Herman Hollerith

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Herman Hollerith (1860-1929)

Herman Hollerith (February 29, 1860November 17, 1929) was an American statistician who developed the Jacquard's punched card idea to represent the census data, and to then read and collate this data using an automatic machine.

Birth

He was born on February 29, 1860 in Buffalo, New York to Johann George Hollerith (1808-1869); and Franciska Brunn, both of Rheinfalz, Germany.

Education

He graduated from City College of New York, with a bachelor's degree in 1879. In 1880 he listed himself as a mining engineer while living in Manhattan, and he completed his Ph.D. in 1890 at the Columbia College of Mines.

Marriage

In 1890 in Washington, District of Columbia he married Lucia Beverley Talcott (1865-?) of Vera Cruz, Mexico and they had the following children: Lucia Beverley Hollerith (1891-?); Herman Hollerith II (1892-?); Charles Hollerith (1893-?); Nannie Talcott Hollerith (1898-?); Richard Hollerith (1900-?); and Virginia Hollerith (1902-?).

Electronic tabulating machine

Hollerith spent 1882 on the Mechanical Engineering faculty at MIT. During that year he developed a prototype of a system for storing data on punched cards which was partly inspired by the system used by railroad conductors in which holes punched in various places on a passenger's ticket identified the holder's gender, age group, etc. Urged on by John Shaw Billings, the father of a personal friend who worked for the census bureau, he developed a mechanism for reading the presense or absence of holes in the cards using spring-mounted nails that passed through the holes to make electrical connections to trigger a counter to record one more of each value. This system made it possible for the US Census Bureau to have the data from the 1890 to be processed in months instead of years.

Patent

He described his idea in Patent No. 395,782 of January 8, 1889 as follows:

The herein described method of compiling statistics which consists in recording separate statistical items pertaining to the individual by holes or combinations of holed punched in sheets of electrically non-conducting material, and bearing a specific relation to each other and to a standard, and then counting or tallying such statistical items separately or in combination by means of mechanical counters operated by electro-magnets the circuits through which are controlled by the perforated sheets, substantially as and for the purpose set forth.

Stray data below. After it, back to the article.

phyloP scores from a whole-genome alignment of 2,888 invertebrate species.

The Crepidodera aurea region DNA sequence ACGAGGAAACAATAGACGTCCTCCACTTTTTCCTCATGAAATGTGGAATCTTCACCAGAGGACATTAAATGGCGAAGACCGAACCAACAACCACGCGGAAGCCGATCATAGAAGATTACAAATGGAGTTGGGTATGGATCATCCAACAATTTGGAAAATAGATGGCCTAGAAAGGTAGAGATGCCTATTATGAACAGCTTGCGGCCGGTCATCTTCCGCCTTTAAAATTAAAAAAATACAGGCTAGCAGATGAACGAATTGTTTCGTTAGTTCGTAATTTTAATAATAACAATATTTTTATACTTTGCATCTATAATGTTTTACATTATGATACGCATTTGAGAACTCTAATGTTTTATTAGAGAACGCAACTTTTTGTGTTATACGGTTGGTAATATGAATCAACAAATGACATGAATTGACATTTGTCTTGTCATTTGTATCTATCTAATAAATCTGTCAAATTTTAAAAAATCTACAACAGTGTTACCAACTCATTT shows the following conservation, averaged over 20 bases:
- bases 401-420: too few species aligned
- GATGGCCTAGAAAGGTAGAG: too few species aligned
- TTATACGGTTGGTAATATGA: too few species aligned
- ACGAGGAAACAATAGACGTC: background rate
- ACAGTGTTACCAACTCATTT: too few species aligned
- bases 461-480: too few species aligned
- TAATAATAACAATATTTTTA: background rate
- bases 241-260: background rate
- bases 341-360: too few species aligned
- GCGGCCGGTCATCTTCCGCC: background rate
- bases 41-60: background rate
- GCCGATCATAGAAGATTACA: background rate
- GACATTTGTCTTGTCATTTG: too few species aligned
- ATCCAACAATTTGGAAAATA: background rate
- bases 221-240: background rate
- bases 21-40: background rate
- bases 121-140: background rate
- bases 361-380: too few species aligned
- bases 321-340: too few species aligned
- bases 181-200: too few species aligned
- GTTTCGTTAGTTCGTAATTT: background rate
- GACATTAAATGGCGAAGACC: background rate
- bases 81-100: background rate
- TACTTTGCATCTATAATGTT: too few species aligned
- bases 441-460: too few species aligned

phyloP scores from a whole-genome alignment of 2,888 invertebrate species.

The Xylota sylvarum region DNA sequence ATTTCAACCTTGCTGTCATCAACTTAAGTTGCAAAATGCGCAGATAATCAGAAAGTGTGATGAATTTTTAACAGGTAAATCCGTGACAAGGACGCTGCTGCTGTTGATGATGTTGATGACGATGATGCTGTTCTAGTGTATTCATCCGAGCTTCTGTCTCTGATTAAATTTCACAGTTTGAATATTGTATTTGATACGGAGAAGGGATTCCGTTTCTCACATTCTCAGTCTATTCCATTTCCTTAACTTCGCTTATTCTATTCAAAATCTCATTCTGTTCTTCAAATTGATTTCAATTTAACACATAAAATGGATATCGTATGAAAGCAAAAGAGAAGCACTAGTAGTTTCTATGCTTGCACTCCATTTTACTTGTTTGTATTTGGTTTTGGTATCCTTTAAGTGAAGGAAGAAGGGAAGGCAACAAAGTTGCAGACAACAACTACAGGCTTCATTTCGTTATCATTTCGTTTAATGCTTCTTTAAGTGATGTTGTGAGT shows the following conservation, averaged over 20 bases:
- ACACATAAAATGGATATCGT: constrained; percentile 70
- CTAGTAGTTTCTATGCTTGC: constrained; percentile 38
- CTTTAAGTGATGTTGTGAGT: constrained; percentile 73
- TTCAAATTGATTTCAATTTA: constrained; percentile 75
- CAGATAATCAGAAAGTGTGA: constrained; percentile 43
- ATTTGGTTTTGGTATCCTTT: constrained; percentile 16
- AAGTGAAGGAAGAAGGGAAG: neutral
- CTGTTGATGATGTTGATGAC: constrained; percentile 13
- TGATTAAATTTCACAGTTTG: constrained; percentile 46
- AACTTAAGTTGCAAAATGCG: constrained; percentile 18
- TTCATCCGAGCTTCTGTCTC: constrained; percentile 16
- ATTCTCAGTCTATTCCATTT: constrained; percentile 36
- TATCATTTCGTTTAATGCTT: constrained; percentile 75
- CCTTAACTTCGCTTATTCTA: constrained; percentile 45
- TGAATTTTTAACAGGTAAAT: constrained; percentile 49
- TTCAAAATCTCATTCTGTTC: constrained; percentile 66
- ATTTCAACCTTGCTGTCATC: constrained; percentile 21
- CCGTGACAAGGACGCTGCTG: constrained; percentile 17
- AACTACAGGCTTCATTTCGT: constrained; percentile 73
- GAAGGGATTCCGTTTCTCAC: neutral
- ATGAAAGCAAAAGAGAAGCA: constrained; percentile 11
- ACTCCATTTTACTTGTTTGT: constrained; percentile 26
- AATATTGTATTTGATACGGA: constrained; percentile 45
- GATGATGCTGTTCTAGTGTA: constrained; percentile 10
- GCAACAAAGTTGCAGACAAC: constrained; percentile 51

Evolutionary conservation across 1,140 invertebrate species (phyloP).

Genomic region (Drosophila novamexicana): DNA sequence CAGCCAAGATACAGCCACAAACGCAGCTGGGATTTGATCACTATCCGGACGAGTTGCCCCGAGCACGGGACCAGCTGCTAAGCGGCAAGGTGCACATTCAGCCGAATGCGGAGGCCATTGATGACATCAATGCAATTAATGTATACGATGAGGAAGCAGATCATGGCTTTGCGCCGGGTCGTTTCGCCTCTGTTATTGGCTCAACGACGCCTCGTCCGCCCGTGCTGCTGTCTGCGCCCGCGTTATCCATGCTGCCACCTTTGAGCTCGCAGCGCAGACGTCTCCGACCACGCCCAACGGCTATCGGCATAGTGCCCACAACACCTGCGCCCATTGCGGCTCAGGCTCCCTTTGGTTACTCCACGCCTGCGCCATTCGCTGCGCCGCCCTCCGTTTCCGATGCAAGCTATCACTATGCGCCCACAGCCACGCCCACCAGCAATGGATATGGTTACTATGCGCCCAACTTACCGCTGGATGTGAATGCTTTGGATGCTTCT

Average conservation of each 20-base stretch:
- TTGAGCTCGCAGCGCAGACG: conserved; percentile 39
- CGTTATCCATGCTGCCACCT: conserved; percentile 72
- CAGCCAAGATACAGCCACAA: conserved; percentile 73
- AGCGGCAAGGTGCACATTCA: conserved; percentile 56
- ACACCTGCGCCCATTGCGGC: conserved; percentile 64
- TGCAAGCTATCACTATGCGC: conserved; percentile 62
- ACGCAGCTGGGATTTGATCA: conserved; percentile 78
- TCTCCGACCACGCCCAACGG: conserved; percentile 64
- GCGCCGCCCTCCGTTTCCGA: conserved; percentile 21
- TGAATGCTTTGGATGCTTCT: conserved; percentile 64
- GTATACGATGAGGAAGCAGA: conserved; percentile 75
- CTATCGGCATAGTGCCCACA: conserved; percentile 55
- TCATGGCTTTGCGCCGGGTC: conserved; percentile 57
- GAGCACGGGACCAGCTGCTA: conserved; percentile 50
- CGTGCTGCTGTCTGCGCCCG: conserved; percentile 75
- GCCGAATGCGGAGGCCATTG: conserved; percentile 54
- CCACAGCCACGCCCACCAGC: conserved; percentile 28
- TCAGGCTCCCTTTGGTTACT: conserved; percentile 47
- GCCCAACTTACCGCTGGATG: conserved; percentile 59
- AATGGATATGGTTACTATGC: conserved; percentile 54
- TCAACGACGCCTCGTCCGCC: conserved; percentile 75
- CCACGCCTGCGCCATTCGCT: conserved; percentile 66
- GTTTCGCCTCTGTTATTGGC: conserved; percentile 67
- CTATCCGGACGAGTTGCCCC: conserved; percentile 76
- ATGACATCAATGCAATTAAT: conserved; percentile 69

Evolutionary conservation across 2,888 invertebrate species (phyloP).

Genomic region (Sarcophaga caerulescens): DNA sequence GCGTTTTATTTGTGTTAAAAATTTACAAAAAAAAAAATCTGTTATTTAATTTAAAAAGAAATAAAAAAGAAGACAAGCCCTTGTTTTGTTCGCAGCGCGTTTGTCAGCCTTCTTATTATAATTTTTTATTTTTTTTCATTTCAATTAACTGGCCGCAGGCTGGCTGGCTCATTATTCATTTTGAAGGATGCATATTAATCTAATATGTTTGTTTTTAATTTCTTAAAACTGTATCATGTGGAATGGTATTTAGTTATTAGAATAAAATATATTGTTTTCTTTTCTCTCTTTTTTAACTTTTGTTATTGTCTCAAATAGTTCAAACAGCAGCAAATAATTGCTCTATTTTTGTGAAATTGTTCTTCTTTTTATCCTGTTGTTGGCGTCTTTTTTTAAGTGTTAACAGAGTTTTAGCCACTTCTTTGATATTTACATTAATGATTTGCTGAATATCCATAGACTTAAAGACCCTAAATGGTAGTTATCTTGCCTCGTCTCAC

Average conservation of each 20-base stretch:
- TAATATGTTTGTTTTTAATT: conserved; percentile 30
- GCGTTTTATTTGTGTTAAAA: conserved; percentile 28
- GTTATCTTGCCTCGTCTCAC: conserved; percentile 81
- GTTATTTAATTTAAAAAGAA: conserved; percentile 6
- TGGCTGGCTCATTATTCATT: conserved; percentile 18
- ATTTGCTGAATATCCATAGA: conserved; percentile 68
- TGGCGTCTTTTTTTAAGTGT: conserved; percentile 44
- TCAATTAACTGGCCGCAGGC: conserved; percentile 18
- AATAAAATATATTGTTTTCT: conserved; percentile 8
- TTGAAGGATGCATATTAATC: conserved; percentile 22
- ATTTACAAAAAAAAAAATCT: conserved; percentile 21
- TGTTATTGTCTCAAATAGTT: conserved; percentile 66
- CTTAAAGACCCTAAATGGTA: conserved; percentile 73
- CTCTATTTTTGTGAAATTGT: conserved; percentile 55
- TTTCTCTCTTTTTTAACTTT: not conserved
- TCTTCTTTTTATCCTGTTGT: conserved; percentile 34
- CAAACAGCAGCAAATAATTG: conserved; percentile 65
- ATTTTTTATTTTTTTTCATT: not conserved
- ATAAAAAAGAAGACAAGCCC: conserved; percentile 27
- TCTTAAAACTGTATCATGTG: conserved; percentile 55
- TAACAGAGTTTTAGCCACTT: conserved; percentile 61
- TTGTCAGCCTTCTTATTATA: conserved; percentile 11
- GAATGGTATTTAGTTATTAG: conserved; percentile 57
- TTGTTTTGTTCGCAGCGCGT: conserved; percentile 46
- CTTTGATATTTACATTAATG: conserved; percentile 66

Tabulating Machine Company

He started his own business in 1896 when he founded Tabulating Machine Company. He also invented the first automatic card-feed mechanism, the first key punch (i.e. punch that was operated from a keyboard) allowing a skilled operator to punch 200-300 cards per hour, and a wiring panel in his 1906 Type I Tabulator allowing it to do different jobs without having to be rebuilt (the first step towards programming). The 1890 Tabulator was hardwired to operate only on 1890 Census cards. These inventions were the foundation of the modern information processing industry.

International Business Machines

In 1911 his firm merged with two others to form the Computing Tabulating Recording (CTR) Corporation, which later renamed itself IBM in 1924. The Hollerith system was used for the 1911 UK census. The contract was awarded to the British Tabulating Machine Company.

Death

He died in 1929 of a heart attack and was buried in the Oak Hill Cemetery in Georgetown, Virginia.

Legacy

The "80-column" system that stored data in 80 columns was developed in 1928 and became widely used in all large organizations across the world for recording, storing and processing data. The majority of typewriters, early professional text user interface computers, terminals and wordprocessor systems (including printers) used 80 columns as the de facto standard for printouts and screen display (until graphical user interfaces displaced text interfaces).

External links


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Timeline

  • 1860 Birth of Herman Hollerith
  • 1880 US Census in Manhattan
  • 1890 Census compiled with his tabulating machine
  • 1929 Death of Herman Hollerith